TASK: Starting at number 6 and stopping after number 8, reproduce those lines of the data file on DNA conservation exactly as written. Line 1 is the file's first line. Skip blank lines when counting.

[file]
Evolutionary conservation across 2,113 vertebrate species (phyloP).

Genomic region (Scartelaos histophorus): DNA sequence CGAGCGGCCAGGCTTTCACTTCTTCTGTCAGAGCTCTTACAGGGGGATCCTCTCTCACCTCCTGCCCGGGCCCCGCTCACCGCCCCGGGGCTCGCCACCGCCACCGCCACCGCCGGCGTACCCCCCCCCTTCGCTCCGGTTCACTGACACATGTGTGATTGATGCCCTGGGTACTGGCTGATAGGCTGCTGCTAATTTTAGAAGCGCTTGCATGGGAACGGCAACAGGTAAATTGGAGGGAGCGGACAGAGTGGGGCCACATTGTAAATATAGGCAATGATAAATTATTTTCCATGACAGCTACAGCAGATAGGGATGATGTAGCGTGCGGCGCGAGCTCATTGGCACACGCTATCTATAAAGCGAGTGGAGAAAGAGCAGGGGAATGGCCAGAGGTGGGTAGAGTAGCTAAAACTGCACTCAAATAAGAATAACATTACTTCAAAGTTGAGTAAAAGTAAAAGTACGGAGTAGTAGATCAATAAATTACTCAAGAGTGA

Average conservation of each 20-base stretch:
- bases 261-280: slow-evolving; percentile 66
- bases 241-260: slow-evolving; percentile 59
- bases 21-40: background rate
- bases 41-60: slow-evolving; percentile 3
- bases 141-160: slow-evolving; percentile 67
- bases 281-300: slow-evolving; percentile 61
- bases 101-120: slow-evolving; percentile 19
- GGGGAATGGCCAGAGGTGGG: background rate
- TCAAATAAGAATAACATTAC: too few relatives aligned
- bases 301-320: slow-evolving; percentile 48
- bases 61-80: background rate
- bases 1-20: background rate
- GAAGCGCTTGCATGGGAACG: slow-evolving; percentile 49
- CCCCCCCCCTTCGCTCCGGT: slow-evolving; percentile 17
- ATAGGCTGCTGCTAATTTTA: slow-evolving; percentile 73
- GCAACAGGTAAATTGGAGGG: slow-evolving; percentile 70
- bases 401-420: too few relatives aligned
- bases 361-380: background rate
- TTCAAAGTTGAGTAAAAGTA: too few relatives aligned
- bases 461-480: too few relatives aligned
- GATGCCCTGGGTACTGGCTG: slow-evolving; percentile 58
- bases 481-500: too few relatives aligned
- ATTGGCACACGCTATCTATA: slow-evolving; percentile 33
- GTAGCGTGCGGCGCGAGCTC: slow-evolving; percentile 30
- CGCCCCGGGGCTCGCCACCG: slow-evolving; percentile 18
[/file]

- bases 21-40: background rate
- bases 41-60: slow-evolving; percentile 3
- bases 141-160: slow-evolving; percentile 67